Go Walk: Binnianea Loop, Co Laois

Walk fit for a couch potato: This easy ramble will enchant first-timers

Binnianea Loop, Co Laois

Getting there: From Abbeyleix take the N8 south to Cullahill. Go left here and the trailhead carpark is on the left, after about 3km.
Difficulty: Easy, well-marked route with no long ascents or navigational difficulties. Walking poles might, however, be useful on the final steep descent.
Time: 3 hours
Distance: 12km
Map: OSI, Discovery sheet 60

Many an Irish rugby player, it is said, has obtained two international caps in the one day – his first and also his last. Similarly, large numbers of aspirant ramblers, having been coaxed out for a day on the hills, have found the experience a tad too vertiginous, and likewise, chalked up two walks in one day. Now, you have a something of a similar problem. A group of friends, normally more aligned to cafe society, are curious about the attractions and distractions offered by the Irish countryside and have decided to come rambling with you. You know, however, there is but one chance to impress.

Fear not, for on the Laois/Kilkenny border, the Binnianea Loop Walk offers an instinctively egalitarian outing and a premiership introduction to the outdoors without the inconvenient need for premiership fitness. Likely to enchant even the most committed of couch potatoes, this easy circuit offers great variety and mercifully dry underfoot conditions as it traverses working farmland with sweeping vistas over Ireland’s great central plain.

So coax your friends along to Cullahill, Co Laois, and from the trailhead lead them downhill for 200 metres. Then, take a woodland path leading right and uphill on Cullahill mountain. Continue through fields to reach a minor road and then lead right onto Shirley’s Lane, which this time of year is filled with the sounds and evocative aromas of the Irish countryside. Leave the lane at a stile and traverse a large field before crossing a stream and entering Binnianea forest where you can showcase your precise geographic knowledge by explaining you have just entered “the land of the cats”.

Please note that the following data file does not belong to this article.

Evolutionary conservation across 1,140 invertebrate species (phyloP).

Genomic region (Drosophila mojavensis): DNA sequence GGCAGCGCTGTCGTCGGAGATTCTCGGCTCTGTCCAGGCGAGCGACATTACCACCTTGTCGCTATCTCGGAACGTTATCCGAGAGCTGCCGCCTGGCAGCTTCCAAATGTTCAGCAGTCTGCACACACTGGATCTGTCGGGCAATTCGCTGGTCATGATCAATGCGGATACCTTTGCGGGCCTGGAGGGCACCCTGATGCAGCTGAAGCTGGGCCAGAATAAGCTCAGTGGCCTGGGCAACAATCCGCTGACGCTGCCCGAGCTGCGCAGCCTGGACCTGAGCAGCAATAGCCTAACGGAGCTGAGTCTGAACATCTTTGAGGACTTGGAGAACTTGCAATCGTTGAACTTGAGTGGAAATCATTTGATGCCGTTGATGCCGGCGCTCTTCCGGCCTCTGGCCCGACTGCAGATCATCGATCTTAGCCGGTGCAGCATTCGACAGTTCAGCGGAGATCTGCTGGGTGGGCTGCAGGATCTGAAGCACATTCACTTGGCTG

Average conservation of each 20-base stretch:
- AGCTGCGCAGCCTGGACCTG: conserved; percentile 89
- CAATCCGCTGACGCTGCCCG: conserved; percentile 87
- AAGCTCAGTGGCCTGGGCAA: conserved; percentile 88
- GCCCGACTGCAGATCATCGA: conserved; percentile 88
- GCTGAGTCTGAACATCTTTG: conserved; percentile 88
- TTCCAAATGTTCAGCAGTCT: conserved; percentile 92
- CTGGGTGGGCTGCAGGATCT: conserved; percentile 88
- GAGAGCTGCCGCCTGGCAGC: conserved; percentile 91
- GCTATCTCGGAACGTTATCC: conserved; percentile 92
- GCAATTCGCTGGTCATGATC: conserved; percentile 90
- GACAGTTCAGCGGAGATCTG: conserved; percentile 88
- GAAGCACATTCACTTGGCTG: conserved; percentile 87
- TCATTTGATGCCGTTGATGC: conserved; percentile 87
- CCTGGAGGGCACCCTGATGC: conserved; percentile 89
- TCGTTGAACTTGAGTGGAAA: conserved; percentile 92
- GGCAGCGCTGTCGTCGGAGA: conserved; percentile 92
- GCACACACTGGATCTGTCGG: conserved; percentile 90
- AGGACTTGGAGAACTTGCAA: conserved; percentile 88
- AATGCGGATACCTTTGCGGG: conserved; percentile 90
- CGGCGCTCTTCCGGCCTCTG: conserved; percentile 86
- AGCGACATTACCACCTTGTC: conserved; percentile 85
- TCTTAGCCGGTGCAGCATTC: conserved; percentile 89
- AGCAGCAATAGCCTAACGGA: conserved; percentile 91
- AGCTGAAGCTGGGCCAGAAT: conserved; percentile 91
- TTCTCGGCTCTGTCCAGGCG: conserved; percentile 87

While the group tries to figure out the significance of this enigmatic statement, you lead on smugly to join a pleasant forestry road and continue following the arrows through serene woodland. Eventually this takes you back across the boundary stream where you can put your friends out of their misery by explaining that their brief sojourn into Co Kilkenny is now over and they are safely back in Co Laois. Next, it is on through fields to reach a firm pathway that ascends past an incongruous, half completed dwelling.


Left over a stile, and then along a woodland edge, which brings you to a forest roadway. Soon after, a path zigzags steeply downhill with great views north over rolling countryside to the wispy line of the distant Slieve Bloom mountains. Immediately below, all eyes will inevitably be drawn to the now forlornly broken shape of once proud Cullahill Castle. This provides a final opportunity to impress by explaining that this castle has been derelict since it was bombarded and sacked by Cromwellian forces in the 17th century.

At the end of the descent, you pick up a lane leading to a public road where a final 1km ramble leads back to the trailhead. At this stage, if your friends still remain somewhat south of invigorated and enraptured, you must sadly conclude that here is a group for whom true fulfilment will remain a tantalising but elusive mirage.